Security’s bane: The false positive

Nothing makes security look worse than the false negative – when we miss an attack and damage is suffered. As security professionals, it’s something we all obsess a lot about. However, the number two thing that makes us look bad is the false positive.

We experience this all the time in the physical world. A few months ago, I went to buy a new stove. My credit card was declined because of the large purchase amount. When I got on the phone with the bank’s fraud department, I was unable to “prove” I was who I said I was, which resulted in me having to visit one of their branches to verify myself. I no longer use this bank’s services. Too bad, since I’d been a customer for decades, but if the card won’t work when I need it to, why bother? And this is security’s bane: the false positive that is so frustrating, it drives a loyal customer away.

As defenses increasingly become automated and human intervention declines, the cyber-world is going to inconvenience more users with false positives. As any sysadmin who has been awakened at 3 a.m. by an automated failure alarm will tell you, the technology of detecting authentic incidents is far from perfect. It’s even worse in the adversarial battlefield of cyber-security where attackers are constantly improving their tactics. Consequently, our defensive tools are always playing catchup and misfiring because of it.

Antivirus software has a history of deleting or blocking legitimate files. Outbound content filters have been known to occasionally block innocuous websites. Users on a website get misidentified as bots and shunned, perhaps because they use old browsers or run suspicious browser extensions. Genuine web monitoring services get rejected by the firewall. And who hasn’t been locked out of their work by an authentication system? It’s all par for the course, up until it’s an Executive VP whose work is disrupted by a false positive at the wrong time. Then the security department really hears about it. Even in the best of times, false positives slow down work flow and create a drag on performance.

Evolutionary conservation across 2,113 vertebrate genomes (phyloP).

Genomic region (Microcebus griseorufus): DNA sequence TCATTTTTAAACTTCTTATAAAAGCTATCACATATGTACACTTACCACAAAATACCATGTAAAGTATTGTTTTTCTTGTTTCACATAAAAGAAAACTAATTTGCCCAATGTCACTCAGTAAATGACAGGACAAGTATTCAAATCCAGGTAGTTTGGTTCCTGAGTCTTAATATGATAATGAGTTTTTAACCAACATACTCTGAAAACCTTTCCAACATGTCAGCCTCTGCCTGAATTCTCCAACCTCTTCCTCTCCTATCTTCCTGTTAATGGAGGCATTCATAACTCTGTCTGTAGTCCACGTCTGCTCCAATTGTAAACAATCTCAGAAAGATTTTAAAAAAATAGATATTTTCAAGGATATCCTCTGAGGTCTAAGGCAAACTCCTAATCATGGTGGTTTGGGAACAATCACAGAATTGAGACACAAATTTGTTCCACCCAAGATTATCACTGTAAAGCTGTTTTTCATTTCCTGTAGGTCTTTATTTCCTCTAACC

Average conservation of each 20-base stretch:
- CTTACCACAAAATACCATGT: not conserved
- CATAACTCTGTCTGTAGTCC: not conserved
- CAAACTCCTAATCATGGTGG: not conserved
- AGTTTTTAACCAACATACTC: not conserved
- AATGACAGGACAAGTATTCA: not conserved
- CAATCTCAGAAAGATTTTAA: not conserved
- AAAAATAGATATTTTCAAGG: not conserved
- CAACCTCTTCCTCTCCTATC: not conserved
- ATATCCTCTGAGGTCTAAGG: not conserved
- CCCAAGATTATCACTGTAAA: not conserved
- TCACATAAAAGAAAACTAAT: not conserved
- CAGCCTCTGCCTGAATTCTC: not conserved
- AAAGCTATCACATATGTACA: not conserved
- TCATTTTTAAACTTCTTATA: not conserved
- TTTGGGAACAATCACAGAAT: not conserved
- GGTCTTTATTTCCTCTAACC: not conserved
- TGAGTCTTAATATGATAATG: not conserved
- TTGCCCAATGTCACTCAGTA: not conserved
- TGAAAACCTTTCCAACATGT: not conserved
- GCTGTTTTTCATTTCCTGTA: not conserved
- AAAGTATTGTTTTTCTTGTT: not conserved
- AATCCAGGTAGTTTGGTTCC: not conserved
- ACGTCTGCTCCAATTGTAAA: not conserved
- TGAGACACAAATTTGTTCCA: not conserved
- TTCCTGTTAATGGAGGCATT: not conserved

Of course, defenders and security vendors do their absolute best to drive false positives to zero. However, the worst case of a false negative and the cunning of attackers to sneak past is going to mean that your settings on a security control is always going to favor safety over convenience.

It gets worse, though, because attackers know about this choice and will use false positives to distract defenders and their activities. Like in the original Thomas Crown Affair, a crook can intentionally set off an alarm repeatedly to trick guards into turning it off.

Since false positives are a reality in the security world, we should be intentional and proactive in the way we deal with them. First, we need to recognize that false positives are a part of a dial that we can tune up and own in our security controls. This means the business should understand the trade-off equation between the risk of cyber incidents and the loss of capability or revenue. Being clear about the limitations of our technology and what that entails is an important conversation to have with leadership.

Speaking of technology, security controls should be introduced carefully with a keen eye to testing, tuning, and user feedback. This doesn’t mean leave a control in transparent, alert-only mode forever as this jams the lever back towards false negative. It means taking time to understand a security control and its implications as it relates to your organization and how it does its work.

Third, recognize that since it’s almost inevitable that you will get false positives, be sure to set up a vigorous and effective recovery mechanisms to get folks back up and running. Put humans in the loop and empower them to respond effectively. This is where the bank failed in my false positive example. Part of that response is to apologize for the disruption. You can even spin this as a way your organization is being vigilant. But do remember, your control has interrupted someone’s work, and Security needs to own the problem. Of course, this means you also track these incidents and bubble the results upstream.

It’s time to accept false positives as a fact of life in cyber-security and plan accordingly. The only other alternative is to turn our defenses off, which is even worse.

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